On the way home I was p-i-s-s-e-d o-f-f!  I felt robbed, betrayed, and generally hurt and angry.  As I had told my knee early in my hobbling along: I have done everything right!
I have trained progressively.
I stretch before and after my runs.
I have invested in good, professionally fitted running shoes.
I have given up wearing heels for cripes’ sakes!  I’m talkin’ Bando-freakin’-lino pumps here people!  Bandolinos!
I deserve better out of my joints and muscles than all this!

What probably got me more than anything else was this: I was looking FORWARD to this run!  The six mile course we were running tonight was the same one that was my first six mile run.  It is comprised of the first and last three miles of the course of the half-marathon we’re training for next month.  There’s a fairly long, challenging incline at about mile 2.5; and the end of the course is also a fairly steep, short incline.  And when we first ran this six miles it kicked my butt!
I was actually in tears on the long incline, and even though I made it to the top I was certain I would never be able to do the Half.  And that final, ending uphill bit?  I couldn’t even finish that.  Now granted, I did run that whole thing last Thursday at the end of our 4.5 mile run but that was without The Long Hard Hill.
Tonight I was R-E-A-D-Y!  And from Step One I felt good.  Despite the fact that it was 43° when we started and with the sun going down wasn’t getting any warmer as we went.  I felt great cardio-wise, leg-wise, mind-wise, every-wise.
Right up to the point that the back of my left knee started twinging between 3.00 and 3.25.  We actually stopped running earlier than our four minute mark so I could stretch – hoping that would take care of it.  I tried running again from 3.25 to 3.5 and it was clear that I was done running for the night.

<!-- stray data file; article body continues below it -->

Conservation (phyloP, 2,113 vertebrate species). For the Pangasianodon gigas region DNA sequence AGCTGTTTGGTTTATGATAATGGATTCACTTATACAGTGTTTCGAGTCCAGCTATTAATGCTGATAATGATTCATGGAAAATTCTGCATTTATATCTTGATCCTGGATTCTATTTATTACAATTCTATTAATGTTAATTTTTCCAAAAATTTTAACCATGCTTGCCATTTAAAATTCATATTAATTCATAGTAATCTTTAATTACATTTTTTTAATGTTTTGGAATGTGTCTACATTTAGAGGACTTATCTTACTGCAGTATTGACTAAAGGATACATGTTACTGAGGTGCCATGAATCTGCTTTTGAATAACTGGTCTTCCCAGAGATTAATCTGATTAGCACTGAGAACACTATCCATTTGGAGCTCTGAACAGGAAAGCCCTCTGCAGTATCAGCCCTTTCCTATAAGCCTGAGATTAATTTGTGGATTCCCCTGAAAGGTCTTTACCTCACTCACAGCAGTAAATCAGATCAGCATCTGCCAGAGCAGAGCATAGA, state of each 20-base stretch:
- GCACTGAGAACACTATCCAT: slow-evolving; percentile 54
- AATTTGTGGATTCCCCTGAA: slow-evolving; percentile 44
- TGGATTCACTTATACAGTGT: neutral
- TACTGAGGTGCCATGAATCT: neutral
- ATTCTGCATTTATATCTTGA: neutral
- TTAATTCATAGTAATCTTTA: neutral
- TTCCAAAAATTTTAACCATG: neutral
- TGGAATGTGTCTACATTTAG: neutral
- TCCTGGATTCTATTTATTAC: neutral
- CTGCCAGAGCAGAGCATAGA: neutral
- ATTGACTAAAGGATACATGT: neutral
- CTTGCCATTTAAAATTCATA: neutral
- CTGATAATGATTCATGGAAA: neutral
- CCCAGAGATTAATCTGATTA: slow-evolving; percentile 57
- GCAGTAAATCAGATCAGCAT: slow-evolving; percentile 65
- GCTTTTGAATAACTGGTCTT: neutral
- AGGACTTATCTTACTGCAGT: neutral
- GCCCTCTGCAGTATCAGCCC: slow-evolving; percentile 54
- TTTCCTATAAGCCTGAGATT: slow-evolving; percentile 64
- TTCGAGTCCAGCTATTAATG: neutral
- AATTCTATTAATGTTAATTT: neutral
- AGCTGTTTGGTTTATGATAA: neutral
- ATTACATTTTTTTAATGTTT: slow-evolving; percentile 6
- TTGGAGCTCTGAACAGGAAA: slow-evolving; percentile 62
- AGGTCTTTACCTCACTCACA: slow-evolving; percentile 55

I think what made me the most angry was how much I had been looking forward to not just finishing, but enjoying a run that had previously been such a challenge.  And the fact that I really had felt so good from the very start of tonight’s run. 

So we get home – after spending the ride alternately cussing (I know, I gave it up for the new year, sue me) and crying, texting my BFF in a near state of panic, and texting another good friend who is also a runner and a Trainer – and I get about the business of rehabbing what I am now certain is Runner’s Knee.
I have a Sports Injury!
Which was just a little bit exciting for about half a minute.
Based on what I’ve read other muscle stresses/strains can contribute to this, so I have a feeling last Sunday’s hamstring strain was a contributing factor to this. 

I’ve also ordered a Tommie Copper Knee Compression Sleeve.  Which should arrive by about Wednesday of next week when I intend to be ready to have a short, slow, easy paced run on the treadmill.
Until it arrives I have a wide Ace bandage I’ll be wrapping the knee with.
I’ve rehabbed a sprained groin muscle, I can rehab this.

AND keep running!
Just not tomorrow.

Happy Side Effects and Learning Curves

When I started running last July I weighed somewhere around 176 pounds.
I weighed myself yesterday morning and I am at 161.5.
That’s roughly 15 pounds in 29 weeks.
1/2 pound per week.
The ‘slow and steady’ kind that guarantees permanent results.
Which is a good thing.
But weight loss wasn’t why I started running.
Pretty ironic for a woman who’s been “on a diet” since 1979 (funny, that’s about a year after I last ran voluntarily).
For the record: I am 5′ 4″. 

No, I started running, as stated on my About page here, for a couple different reasons.
Yes, there was that “my husband was a runner and I think he misses it ” thing.
But more than that was the whole
faux Nike ad from What Women Want.  I wanted to feel that way when and from running. I wanted that love affair with “The Road”.  And slowly but surely, that has become more than just a tear-jerking scene in a Helen Hunt movie for me. I have come to love “The Road” and love that unconditional acceptance from “The Road” no matter how long it’s been since the last time I met with it/her.